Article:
This page displays the schedule of Bryn Mawr courses in this department for this academic year. It also displays descriptions of courses offered by the department during the last four academic years.

For information about courses offered by other Bryn Mawr departments and programs or about courses offered by Haverford and Swarthmore Colleges, please consult the Course Guides page.

For information about the Academic Calendar, including the dates of first and second quarter courses, please visit the College's calendars page.

Fall 2018

COURSE TITLE SCHEDULE/
UNITS
MEETING TYPE TIMES/DAYS LOCATION INSTR(S)
ENVS B101-001Introduction to Environmental StudiesSemester / 1Lecture: 12:55 PM- 2:15 PM TTHDalton Hall 119Barber,D., Hager,C.
ENVS B202-001Environment and SocietySemester / 1Lecture: 2:25 PM- 3:45 PM TTHPark 245Dhillon,C.
ENVS B397-001Senior Seminar in Environmental StudiesSemester / 1Lecture: 1:10 PM- 4:00 PM WPark 227Dhillon,C.
ANTH B244-001Global Perspectives on Early Farmers and Social ChangeSemester / 1Lecture: 9:55 AM-11:15 AM TTHDalton Hall 1Barrier,C.
ARCH B104-001Archaeology of Agricultural and Urban RevolutionsSemester / 1Lecture: 12:10 PM- 1:00 PM MWFCarpenter Library 21Bradbury,J.
ECON B242-001Economics of Local Environmental ProgramsSemester / 1Lecture: 1:10 PM- 2:30 PM MWDalton Hall 25Ross,D.
GEOL B203-001Biosphere Through TimeSemester / 1Lecture: 9:55 AM-11:15 AM TTHPark 159Marenco,K., Marenco,P.
Laboratory: 1:10 PM- 4:00 PM MPark 300

Spring 2019

COURSE TITLE SCHEDULE/
UNITS
MEETING TYPE TIMES/DAYS LOCATION INSTR(S)
ENVS B203-001Environmental Humanities: Stories of Justice and InjusticeSemester / 1Lecture: 11:25 AM-12:45 PM TTHGrossman,S.
ENVS B204-001Place, People and Praxis in Environmental StudiesSemester / 1LEC: 1:10 PM- 4:00 PM WPark 159Grossman,S.
ANTH B325-001Mobility, Movement, and Migration in the PastSemester / 1Lecture: 1:10 PM- 3:30 PM TBarrier,C.
CITY B201-001Introduction to GIS for Social and Environmental AnalysisSemester / 1Lecture: 11:25 AM-12:45 PM TTHRaddatz,L.
CITY B345-001Advanced Topics in Environment and Society: Sustainable CitiesSemester / 1LEC: 2:10 PM- 4:00 PM THRaddatz,L.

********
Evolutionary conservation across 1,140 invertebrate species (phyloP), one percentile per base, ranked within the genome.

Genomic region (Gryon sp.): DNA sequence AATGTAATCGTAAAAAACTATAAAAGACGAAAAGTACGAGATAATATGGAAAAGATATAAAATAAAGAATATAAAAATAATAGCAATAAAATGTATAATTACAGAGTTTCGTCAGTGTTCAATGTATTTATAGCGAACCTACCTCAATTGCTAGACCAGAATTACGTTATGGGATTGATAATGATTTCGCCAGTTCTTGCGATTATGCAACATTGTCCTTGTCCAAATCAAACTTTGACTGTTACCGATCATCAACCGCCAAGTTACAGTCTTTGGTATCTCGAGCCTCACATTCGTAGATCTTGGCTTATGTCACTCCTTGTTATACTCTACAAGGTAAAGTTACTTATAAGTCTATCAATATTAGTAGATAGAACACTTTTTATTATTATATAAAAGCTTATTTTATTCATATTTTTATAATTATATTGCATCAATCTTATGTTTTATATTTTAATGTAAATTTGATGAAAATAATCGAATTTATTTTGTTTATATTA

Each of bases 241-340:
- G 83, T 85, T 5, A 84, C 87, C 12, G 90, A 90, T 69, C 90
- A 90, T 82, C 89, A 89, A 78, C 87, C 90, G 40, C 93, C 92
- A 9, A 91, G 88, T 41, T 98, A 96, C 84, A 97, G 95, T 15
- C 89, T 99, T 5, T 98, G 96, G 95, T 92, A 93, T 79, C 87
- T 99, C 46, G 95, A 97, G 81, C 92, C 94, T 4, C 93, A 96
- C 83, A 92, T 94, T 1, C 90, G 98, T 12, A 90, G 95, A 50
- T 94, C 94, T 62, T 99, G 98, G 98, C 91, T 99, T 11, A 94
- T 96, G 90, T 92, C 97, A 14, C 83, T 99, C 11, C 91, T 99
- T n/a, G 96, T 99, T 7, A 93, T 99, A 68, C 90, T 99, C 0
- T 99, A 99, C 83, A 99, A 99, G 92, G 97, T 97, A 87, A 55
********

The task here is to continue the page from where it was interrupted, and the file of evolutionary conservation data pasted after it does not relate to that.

ECON B234-001Environmental EconomicsSemester / 1Lecture: 9:55 AM-11:15 AM TTHRoss,D.
GEOL B108-001Earth's Oceans: Past, Present, and FutureSemester / 1Lecture: 9:55 AM-11:15 AM TTHBarber,D., Marenco,P.
GEOL B209-001Natural HazardsSemester / 1Lecture: 10:10 AM-11:00 AM MWFMarenco,K.
POLS B222-001Environmental Issues: Movements and Policy Making in Comparative Perspective: Movements, Controversies and Policy MakingSemester / 1LEC: 1:10 PM- 2:30 PM MWHager,C.
POLS B326-001Comparative Environmental Politics in East and Southeast AsiaSemester / 1Lecture: 1:10 PM- 4:00 PM TOh,S.
POLS B354-001Comparative Social Movements: Power and MobilizationSemester / 1Lecture: 1:10 PM- 4:00 PM THHager,C.
RUSS B227-001Russia and its Ecology: Cultural and Historical PerspectivesSemester / 1Lecture: 1:10 PM- 2:30 PM MWHarte,T.

Fall 2019

(Class schedules for this semester will be posted at a later date.)

2018-19 Catalog Data

ENVS B101 Introduction to Environmental Studies
Fall 2018
This interdisciplinary introduction to Environmental Studies major/ minor examines the ideas, themes and methodologies of humanists, social scientists, and natural scientists in order to understand what they have to offer each other in the study of the environment, and how their inquiries can be strengthened when working in concert.
Course does not meet an Approach
Counts toward Environmental Studies

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ENVS B200 The Edible Environment: Theory and Ethics
Not offered 2018-19
The course addresses core philosophical questions related to food production, consumption, and representation. The focus is on topics that highlight how we engage with the environment based on what we eat, how we consume it, and the way we talk about it. In the first part (food production), we examine the significance of domestication, taxonomies of edible animals, plants, and microbes, and how recent (bio)technological possibilities are changing our approach to food production. In the second part of the course, we turn to the human body to discuss how hunger, pleasure and taste guide our food consumption. In the third part, we discuss how extant practices of labeling and food criticism influence our understandings of the edible environment. The class draws upon a wide range of resources, including classical and contemporary philosophical texts, food essays, magazine and newspaper articles, videos and images. The course counts as a Social Science/Humanities elective for the Environmental Studies Minor. Suggested preparation is one course in Environmental Studies OR one course in the Cities Program or permission of the instructor.
Course does not meet an Approach

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ENVS B202 Environment and Society
Fall 2018
ENVS 202 Topic for Fall 2018: Environment and Climate Justice. This course introduces theories and topics at intersections of natural and built environments with societies. Social and environmental issues are connected--each influencing the other. This class draws from environmental sociology, planning, geography, political theory, and environmental health and justice. Students will interact with an array of social science methods and environmental topics. We integrate readings into class discussions and group work across areas such as energy, food, disasters, climate change, and sustainable development. Prerequisite: ENVS B101.
Cross-Cultural Analysis (CC)
Quantitative Readiness Required (QR)

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ENVS B203 Environmental Humanities: Stories of Justice and Injustice
Spring 2019